What You Need to Know About Marijuana Stocks

Combine news developments with this key indicator to find winning trades.

Marijuana stocks are volatile by nature. Every time a new state legalizes, there’s a flurry of investment activity in the space—followed by a drop in shares when immediate, large profits fail to materialize.

Like any sector, the cannabis plays can go in and out of favor with the overall market. When they’re in favor, that’s when you want to be already positioned to take profits. It’s when the sector is out of favor that you want to buy.

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  • That’s because the sector has long-term potential, but it also attracts a lot of traders, and consequently makes a lot of noise without necessarily giving investors the best signal for when to buy.

    Right now, investors are keeping their eye on both factors. And things are starting to look bullish.

    In late September, the House of Representatives passed the Secure and Fair Enforcement Banking Act (SAFE). While it doesn’t legalize pot use nationally, it does allow banks to do business with companies in states where marijuana use is legal.

    That’s good news for the $12 billion legal industry, as access to the financial system gives these companies access to the capital they need to expand operations and get financial services more cheaply than they have in the past.

    And if capital can flow more easily to these companies, their profitability is likely to improve as well, which in turn should be good for their share prices.

    Yet you wouldn’t know that looking at shares of these companies—most have declined in recent months with no sign of an end in sight. Part of the problem is that the industry, being small and dynamic, has plenty of players—some of which aren’t profitable and likely won’t be.

    But some of the more established players are starting to take advantage of low prices to make acquisitions. Others are going public, to raise capital to fund further operations.

    Consolidating the industry into smaller, but more profitable players, is a classic development that’s occurred in every industry from personal computers to the automobile. It’s a sign that the industry is now reaching a buy point.

    What should investors look for? They should look for companies with big potential growth opportunities whose shares are also oversold on a technical basis.

    Specifically, one indicator to watch on the pot companies is the relative strength index or RSI. This indicator tells us whether or not a firm is overbought or oversold on the market, using a 1-100 index.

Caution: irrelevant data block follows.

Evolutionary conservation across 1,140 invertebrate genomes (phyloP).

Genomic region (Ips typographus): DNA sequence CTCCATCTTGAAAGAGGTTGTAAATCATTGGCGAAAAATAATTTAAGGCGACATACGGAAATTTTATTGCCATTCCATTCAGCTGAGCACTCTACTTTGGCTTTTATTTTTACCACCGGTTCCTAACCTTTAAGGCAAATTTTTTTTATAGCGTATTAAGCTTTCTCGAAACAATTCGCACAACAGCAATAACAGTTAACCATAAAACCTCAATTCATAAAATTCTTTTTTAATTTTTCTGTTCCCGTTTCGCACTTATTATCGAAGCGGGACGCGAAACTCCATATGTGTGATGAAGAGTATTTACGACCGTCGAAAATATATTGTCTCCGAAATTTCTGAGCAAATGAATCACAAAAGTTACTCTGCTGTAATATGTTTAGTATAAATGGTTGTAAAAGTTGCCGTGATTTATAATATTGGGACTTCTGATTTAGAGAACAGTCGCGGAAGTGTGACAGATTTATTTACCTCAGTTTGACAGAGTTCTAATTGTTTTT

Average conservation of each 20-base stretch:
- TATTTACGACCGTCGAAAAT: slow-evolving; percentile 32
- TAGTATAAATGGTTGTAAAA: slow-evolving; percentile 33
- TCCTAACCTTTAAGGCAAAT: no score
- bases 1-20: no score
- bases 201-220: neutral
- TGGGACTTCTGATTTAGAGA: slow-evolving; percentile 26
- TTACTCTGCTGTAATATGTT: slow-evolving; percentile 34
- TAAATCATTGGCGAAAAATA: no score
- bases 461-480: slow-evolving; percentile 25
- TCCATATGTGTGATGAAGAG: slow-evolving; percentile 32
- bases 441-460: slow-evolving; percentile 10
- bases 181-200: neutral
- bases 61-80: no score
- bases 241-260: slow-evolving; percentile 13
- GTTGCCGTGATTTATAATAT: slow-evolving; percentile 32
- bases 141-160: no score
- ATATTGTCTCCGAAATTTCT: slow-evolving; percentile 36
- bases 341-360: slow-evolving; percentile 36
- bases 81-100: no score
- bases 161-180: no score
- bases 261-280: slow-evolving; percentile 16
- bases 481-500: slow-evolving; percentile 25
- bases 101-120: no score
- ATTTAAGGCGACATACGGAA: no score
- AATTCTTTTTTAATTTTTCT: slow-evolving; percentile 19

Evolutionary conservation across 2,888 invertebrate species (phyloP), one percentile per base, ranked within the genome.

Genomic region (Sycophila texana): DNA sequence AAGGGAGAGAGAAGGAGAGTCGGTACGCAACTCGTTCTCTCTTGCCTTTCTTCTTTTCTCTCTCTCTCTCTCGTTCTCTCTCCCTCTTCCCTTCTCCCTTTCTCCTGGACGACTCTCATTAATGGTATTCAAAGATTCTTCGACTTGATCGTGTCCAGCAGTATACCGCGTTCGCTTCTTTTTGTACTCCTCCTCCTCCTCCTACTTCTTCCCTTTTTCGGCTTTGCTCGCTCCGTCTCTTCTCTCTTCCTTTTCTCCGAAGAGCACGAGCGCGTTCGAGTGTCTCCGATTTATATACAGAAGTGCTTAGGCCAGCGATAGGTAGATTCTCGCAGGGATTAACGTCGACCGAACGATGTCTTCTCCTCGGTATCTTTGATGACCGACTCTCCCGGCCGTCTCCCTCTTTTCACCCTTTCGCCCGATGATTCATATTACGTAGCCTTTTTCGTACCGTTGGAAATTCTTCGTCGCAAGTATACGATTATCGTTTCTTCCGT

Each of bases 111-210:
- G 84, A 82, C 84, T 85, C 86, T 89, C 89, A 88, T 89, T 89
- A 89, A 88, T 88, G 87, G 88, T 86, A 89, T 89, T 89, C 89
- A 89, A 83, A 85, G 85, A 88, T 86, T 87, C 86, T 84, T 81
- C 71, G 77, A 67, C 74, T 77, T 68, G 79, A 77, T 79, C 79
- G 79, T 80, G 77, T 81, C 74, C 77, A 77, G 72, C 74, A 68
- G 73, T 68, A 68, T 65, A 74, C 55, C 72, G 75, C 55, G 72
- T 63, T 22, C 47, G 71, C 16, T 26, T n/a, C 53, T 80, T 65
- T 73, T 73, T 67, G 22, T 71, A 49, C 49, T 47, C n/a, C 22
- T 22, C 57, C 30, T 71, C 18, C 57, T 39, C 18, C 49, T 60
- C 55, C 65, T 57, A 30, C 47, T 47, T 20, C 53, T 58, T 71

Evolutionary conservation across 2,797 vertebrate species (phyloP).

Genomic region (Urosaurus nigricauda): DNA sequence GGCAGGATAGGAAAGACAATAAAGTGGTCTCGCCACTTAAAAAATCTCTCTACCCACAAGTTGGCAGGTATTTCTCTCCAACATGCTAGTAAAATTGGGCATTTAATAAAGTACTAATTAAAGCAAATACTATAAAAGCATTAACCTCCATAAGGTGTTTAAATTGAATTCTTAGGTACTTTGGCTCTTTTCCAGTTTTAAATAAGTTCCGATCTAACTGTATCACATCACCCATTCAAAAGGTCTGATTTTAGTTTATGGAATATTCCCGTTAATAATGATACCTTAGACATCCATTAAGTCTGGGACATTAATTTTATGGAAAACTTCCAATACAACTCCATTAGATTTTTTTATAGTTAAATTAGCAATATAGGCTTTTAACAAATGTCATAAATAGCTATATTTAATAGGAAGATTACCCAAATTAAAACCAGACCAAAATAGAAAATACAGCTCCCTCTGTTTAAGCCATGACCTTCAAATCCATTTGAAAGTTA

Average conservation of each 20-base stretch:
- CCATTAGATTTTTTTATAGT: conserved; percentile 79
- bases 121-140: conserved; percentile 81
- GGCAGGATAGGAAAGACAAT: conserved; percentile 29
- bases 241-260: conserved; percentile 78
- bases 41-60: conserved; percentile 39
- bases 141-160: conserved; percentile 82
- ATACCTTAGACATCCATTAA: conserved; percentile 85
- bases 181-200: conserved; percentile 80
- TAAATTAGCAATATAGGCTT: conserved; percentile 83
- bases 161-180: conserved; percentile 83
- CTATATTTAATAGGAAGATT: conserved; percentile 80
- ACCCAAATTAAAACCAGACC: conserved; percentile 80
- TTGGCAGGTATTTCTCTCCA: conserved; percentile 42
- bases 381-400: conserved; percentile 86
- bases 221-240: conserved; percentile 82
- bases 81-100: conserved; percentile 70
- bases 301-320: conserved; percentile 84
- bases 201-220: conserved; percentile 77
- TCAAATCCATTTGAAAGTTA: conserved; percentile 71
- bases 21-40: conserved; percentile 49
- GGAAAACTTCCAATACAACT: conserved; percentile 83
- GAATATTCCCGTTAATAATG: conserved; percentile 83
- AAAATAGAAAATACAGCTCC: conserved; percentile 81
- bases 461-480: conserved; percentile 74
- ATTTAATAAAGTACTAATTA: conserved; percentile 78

A reading around 50 says that a company’s shares are being relatively equally bought or sold. A reading up to 70 gets into overbought territory, where buyers are swamping sellers. A reading down into the 30’s indicates the opposite, where sellers are overwhelming buyers.

    These kinds of imbalances in RSI tend to right themselves in time, so taking advantage of them is a great way to profitability trade in and out of pot stocks—or know where to buy shares if you’re just following an buy-and-hold strategy.

    Ultimately, these are companies that will trade like bigger, more established names in corporate America. But for now, with issues like legalization still on the table, they’re also great trading entities, and a tool like RSI gives investors a simple buy or sell signal.

    For example, Canopy Growth Corporation (CGC), has seen its shares fall from $60 back in April to under $23 today, a decline of more than 50 percent. Its current RSI, around 38, tells us that it’s near oversold levels—and looking at the RSI over the prior few months, when RSI dipped under 30, tells us that shares might finally be ready to move higher. A move back to $50 from here would more than double an investor’s profit.

    And Cronos Group (CRON), just saw its RSI dip under 30 into oversold territory as shares slid under $9.50. With shares as high as $25 in the early part of 2019, the company has a long way to go to get back to old highs—but the end of the decline may be in sight with the oversold reading in shares.

    Bear in mind—a marijuana stock could get oversold, pop 25 percent or so, and become overbought, so if you’re just looking to trade, be mindful of how rapid the change can be!

    In short, what you need to know about pot companies are twofold: When positive developments that further legalization occur, and when the pot stocks are oversold or overbought on a technical basis so you know when to respectively buy and sell.